Thursday, July 30, 2015

NRA blasts Kane for signing letter opposing federal gun bills

The gun rights lobby wasted no time issuing its opinion of Attorney General-elect Kathleen Kane's decision to sign a letter opposing federal legislation on the carrying of concealed firearms.

NRA blasts Kane for signing letter opposing federal gun bills

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The gun rights lobby wasted no time issuing its opinion of Attorney General-elect Kathleen Kane's decision to sign a letter opposing federal legislation on the carrying of concealed firearms.

Kane signed a letter with nine sitting attorneys general - all of them Democrats - urging Congressional leaders to reject bills mandating states recognize concealed carry permits from all other states.

The National Rifle Association pounced on Kane issuing an email alert to its Pennsylvania members, saying the newly-elected Democrat "does not support your right-to-carry."

"While it should come as no surprise, Pennsylvania Attorney General-Elect Kathleen Kane is wasting no time in demonstrating her hostility towards your Second Amendment rights even before she takes office next month," the email said.

The coalition of attorneys general, led by New York Attorney General Eric Schneiderman, argues the bills trample on states’ rights by "overriding our states’ legislative and regulatory authority to determine who can – and who cannot – carry hidden and loaded guns in public."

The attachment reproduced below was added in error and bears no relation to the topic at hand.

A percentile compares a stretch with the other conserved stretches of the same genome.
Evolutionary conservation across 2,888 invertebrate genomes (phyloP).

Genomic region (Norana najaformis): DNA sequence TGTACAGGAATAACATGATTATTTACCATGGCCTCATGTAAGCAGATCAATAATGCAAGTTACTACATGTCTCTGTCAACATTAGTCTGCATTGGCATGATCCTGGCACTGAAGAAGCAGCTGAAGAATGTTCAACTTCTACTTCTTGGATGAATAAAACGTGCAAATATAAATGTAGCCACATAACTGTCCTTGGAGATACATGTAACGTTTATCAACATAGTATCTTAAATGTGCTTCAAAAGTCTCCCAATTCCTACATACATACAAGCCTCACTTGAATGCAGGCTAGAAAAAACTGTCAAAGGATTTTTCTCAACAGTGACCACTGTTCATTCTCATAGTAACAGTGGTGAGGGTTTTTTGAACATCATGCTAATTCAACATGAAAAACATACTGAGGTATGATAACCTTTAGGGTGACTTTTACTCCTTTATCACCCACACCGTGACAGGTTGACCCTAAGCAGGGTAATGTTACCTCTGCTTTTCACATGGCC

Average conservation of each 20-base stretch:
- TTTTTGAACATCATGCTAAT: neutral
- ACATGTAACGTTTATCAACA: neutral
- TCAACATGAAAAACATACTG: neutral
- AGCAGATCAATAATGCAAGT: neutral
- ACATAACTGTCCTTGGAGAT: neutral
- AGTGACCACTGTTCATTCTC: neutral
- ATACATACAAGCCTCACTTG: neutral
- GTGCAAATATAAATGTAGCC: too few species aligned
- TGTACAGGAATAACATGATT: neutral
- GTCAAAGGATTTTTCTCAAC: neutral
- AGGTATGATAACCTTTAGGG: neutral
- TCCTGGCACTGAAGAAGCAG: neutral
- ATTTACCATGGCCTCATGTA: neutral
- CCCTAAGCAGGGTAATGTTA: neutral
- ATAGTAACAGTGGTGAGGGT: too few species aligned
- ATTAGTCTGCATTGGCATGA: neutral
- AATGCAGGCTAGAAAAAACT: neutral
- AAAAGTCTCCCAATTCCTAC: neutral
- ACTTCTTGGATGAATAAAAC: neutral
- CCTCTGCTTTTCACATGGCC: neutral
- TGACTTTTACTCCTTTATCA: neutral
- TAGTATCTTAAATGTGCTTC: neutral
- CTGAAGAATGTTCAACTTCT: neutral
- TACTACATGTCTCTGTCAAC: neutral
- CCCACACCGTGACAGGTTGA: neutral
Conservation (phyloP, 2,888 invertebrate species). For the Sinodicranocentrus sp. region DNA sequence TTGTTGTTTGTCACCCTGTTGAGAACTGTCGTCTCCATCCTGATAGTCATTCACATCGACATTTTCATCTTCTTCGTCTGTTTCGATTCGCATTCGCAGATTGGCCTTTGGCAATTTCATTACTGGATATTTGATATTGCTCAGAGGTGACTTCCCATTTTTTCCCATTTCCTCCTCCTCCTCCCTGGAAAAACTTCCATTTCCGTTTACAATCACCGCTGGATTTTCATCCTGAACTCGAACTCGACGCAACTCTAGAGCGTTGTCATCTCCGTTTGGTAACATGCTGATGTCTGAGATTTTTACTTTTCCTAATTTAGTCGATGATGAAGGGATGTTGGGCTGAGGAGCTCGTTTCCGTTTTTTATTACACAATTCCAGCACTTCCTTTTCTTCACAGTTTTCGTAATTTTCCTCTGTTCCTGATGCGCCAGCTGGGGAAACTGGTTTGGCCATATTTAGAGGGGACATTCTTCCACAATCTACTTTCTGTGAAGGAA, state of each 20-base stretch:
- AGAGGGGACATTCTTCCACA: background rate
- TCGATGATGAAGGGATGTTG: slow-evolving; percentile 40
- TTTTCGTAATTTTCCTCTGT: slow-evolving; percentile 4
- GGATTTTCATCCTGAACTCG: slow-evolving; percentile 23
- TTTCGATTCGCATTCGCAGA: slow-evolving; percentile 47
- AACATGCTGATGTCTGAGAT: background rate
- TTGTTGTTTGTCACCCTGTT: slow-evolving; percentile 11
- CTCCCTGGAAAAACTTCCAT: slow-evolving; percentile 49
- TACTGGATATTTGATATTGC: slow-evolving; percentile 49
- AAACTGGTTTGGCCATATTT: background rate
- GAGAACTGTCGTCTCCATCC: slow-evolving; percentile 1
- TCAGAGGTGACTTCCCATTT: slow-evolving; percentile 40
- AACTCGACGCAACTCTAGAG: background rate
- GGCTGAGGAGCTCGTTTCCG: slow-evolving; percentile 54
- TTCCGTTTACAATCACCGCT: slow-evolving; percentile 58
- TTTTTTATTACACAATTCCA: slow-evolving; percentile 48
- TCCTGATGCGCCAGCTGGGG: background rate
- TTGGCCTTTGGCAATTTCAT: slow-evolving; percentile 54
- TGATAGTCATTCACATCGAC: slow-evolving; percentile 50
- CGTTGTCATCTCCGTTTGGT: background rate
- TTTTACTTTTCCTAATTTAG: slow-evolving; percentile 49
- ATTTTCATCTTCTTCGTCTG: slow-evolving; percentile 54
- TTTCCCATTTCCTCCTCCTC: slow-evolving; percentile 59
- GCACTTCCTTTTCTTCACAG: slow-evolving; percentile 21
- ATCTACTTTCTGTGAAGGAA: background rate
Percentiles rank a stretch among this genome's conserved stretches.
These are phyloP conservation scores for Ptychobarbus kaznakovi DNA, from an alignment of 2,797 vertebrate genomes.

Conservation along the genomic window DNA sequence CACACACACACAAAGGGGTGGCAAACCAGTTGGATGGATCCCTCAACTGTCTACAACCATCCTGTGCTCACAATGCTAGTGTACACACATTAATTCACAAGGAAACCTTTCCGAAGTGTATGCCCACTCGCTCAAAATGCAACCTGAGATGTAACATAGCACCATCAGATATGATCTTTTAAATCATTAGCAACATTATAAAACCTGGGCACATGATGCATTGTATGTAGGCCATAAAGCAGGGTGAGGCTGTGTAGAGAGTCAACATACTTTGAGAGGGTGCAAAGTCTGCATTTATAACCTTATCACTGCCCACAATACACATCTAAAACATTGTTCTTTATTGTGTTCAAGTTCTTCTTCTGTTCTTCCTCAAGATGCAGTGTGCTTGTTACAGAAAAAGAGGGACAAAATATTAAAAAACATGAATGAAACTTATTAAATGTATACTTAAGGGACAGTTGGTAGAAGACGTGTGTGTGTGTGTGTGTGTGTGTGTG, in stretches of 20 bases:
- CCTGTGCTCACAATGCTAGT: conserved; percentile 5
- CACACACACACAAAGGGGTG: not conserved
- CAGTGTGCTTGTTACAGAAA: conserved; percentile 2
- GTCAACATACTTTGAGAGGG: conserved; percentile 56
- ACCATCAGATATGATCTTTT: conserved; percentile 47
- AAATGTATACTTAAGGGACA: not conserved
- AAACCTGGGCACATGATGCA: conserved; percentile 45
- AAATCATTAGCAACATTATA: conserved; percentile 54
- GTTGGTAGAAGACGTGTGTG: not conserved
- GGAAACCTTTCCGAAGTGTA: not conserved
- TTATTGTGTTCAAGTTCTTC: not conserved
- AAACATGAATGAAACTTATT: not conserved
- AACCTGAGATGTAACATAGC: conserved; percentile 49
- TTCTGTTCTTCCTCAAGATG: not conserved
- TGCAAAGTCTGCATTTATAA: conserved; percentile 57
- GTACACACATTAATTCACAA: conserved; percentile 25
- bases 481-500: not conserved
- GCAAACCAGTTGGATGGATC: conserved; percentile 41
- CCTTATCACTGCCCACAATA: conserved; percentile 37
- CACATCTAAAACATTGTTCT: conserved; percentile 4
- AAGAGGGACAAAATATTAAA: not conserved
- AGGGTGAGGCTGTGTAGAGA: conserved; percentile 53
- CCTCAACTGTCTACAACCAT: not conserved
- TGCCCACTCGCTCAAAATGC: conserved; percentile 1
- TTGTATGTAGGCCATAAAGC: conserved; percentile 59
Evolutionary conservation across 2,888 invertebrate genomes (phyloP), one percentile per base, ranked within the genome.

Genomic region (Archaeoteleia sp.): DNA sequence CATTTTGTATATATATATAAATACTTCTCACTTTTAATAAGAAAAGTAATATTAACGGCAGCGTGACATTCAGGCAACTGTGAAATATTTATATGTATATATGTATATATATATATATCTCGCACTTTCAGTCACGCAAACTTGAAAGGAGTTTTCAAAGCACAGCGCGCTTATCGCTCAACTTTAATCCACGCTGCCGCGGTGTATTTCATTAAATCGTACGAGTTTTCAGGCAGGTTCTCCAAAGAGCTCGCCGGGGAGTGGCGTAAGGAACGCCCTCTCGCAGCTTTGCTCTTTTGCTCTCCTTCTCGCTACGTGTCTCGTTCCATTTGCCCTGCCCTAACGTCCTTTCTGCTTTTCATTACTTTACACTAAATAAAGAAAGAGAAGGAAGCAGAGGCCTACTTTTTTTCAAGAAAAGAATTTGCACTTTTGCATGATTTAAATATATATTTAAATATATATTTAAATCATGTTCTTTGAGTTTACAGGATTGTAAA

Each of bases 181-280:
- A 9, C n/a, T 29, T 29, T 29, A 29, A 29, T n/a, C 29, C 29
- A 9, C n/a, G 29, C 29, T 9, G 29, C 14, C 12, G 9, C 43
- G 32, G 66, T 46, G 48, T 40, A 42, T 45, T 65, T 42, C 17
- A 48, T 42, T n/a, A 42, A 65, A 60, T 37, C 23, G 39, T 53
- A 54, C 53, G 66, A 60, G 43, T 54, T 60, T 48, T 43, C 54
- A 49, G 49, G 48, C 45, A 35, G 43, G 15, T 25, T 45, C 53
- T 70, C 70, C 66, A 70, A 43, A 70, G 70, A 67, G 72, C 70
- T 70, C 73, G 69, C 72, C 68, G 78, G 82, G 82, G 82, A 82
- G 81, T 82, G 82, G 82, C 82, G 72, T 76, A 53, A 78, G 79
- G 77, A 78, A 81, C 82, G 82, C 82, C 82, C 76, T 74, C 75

They said the legislation would hinder their ability to pursue felons, including gun traffickers, and to quickly verify out-of-state permits.

Pennsylvania has formal reciprocity agreements with 18 states.

These agreements are often contingent on states having comparable permitting standards, the attorneys general letter said.

For example, authorities in Nevada and New Mexico made the decision to stop recognizing carry permits issued by Utah, which does not require live-fire instruction as part of its training requirements. Nevada has also ended reciprocity with Florida, which only requires individuals to renew their permits every seven years. States would lose this discretion under forced reciprocity.

The NRA urged its members to contact Kane and "respectfully" urge her to drop her name from the list.

Kane, the first woman and the first Democrat elected Pennsylvania attorney general, is set to be sworn in on Jan. 15.

 

Click herefor Philly.com's politics page.

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Commonwealth Confidential gives you regularly updated coverage of the state legislature, the governor and the workings of the state bureaucracy. It is written by Angela Couloumbis in the Inquirer's Harrisburg bureau, based in the statehouse, and by the newspaper's far-flung campaign reporters.



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